The Dying Californian — Coarsegold CD review


Loosen up your overalls and kick off your boots: It’s been a long year.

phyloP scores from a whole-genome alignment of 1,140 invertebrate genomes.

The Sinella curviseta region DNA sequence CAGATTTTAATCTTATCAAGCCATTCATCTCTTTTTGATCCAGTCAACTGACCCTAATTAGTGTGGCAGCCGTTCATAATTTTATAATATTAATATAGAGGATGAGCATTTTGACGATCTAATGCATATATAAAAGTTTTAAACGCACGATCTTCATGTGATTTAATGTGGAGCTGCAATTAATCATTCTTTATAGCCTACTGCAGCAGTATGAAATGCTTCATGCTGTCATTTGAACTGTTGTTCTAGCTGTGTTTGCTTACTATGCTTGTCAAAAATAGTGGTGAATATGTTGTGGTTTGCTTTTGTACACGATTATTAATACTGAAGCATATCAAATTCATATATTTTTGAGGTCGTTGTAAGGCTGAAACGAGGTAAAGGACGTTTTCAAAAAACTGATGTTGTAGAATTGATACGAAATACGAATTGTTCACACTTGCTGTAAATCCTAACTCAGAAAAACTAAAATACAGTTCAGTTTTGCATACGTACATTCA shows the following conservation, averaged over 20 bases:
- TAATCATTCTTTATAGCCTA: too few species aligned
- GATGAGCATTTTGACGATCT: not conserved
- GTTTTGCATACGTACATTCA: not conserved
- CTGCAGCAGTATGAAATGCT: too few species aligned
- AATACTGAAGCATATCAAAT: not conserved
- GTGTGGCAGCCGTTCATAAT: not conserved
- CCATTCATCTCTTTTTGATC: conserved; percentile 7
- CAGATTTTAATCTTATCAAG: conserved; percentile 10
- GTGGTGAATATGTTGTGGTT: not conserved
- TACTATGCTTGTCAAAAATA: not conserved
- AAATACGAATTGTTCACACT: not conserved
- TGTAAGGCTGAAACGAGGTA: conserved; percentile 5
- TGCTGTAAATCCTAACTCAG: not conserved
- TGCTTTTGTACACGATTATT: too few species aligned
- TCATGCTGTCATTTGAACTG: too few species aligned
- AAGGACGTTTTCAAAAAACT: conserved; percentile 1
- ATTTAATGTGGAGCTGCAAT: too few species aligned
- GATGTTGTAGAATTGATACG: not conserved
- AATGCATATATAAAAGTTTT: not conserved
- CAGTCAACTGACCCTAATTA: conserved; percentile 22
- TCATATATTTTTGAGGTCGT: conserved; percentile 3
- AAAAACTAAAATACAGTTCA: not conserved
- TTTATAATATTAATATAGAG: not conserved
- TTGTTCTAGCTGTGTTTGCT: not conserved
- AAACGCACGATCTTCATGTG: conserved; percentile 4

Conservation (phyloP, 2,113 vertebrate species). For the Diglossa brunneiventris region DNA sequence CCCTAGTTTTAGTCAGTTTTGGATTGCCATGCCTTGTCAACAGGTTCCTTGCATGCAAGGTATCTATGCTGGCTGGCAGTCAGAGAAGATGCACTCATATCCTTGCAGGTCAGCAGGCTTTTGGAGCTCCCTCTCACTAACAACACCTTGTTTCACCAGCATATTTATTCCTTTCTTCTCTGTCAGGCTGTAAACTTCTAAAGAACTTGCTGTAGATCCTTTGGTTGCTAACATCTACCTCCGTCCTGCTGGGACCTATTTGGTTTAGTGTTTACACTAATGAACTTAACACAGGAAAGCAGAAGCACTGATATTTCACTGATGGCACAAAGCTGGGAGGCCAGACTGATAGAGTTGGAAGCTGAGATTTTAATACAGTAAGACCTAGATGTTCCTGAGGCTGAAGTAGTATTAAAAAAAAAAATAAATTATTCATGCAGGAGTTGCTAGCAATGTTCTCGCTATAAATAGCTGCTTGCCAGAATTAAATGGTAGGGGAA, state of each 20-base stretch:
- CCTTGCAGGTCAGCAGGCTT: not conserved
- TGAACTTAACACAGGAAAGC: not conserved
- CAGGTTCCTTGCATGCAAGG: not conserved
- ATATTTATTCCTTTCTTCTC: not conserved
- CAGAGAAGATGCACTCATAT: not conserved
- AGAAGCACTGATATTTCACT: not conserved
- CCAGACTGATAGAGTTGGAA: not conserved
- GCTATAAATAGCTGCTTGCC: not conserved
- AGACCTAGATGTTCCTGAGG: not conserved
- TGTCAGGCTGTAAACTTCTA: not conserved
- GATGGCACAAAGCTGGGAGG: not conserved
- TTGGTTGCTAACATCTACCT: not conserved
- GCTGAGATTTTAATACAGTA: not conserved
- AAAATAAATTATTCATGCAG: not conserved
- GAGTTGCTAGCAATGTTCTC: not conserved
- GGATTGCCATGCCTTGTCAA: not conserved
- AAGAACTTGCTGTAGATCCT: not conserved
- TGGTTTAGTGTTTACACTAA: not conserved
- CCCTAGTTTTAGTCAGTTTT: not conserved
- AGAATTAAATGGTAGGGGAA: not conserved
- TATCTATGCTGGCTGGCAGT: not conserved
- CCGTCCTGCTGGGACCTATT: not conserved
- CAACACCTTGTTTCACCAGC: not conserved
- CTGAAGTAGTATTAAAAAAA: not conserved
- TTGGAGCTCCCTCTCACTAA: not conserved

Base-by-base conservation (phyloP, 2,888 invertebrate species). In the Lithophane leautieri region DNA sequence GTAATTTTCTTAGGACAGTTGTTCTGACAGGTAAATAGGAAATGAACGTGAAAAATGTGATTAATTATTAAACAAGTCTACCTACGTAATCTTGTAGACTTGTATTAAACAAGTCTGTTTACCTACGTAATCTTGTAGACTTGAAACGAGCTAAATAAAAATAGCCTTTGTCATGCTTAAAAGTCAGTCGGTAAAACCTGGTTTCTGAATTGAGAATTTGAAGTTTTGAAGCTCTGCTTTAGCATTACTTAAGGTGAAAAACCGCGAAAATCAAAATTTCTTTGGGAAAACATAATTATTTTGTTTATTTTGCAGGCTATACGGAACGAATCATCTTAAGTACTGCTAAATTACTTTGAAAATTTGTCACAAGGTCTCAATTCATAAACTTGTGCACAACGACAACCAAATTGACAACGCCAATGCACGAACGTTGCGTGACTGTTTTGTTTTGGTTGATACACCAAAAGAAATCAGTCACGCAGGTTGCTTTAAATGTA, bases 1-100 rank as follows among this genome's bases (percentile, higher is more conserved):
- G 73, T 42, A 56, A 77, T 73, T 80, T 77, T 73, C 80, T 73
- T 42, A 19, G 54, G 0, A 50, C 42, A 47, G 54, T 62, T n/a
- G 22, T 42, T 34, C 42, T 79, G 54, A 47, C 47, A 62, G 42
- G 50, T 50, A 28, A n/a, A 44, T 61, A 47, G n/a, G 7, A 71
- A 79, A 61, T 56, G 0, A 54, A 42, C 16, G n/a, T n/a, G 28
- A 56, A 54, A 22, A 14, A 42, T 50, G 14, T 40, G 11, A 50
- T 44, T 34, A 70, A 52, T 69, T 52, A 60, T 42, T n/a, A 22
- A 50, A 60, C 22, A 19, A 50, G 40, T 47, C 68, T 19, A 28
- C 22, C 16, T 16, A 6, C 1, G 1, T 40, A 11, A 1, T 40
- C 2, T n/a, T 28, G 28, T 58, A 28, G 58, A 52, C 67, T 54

The sad-eyed, broken-voiced alt-country of “The City Inside the Stone, Part One” seems to say all there is to say about Coarsegold, the Dying Californian’s third release for Santa Clara’s Turn label. Dying indeed; this opening track’s weary harmonica intro and mournful a cappella closing speak loud and clear: Loosen up your overalls and kick off your boots, it’s been a long year. But the raucous indie rock of “Second Shadow” is a new dawn, a Pavement-styled take on San Francisco’s tradition of gritty frontier-rock. From here, Coarsegold – so named after a town at the geographic center of California, where Berkeley-based lead singer and songwriter Nathan Dalton stumbled across his dusty muse – blends DIY obstinacy with Willie Nelson, Cowboy Junkies, and 29 other flavors of parched Americana. Dalton’s occasional guitar solo aims to free the listener of this forlorn funk, but by the album’s warm-hearted, full-circle conclusion – “The City Inside the Stone, Part Two” – any desire to escape has faded to empathy. — Nate Seltenrich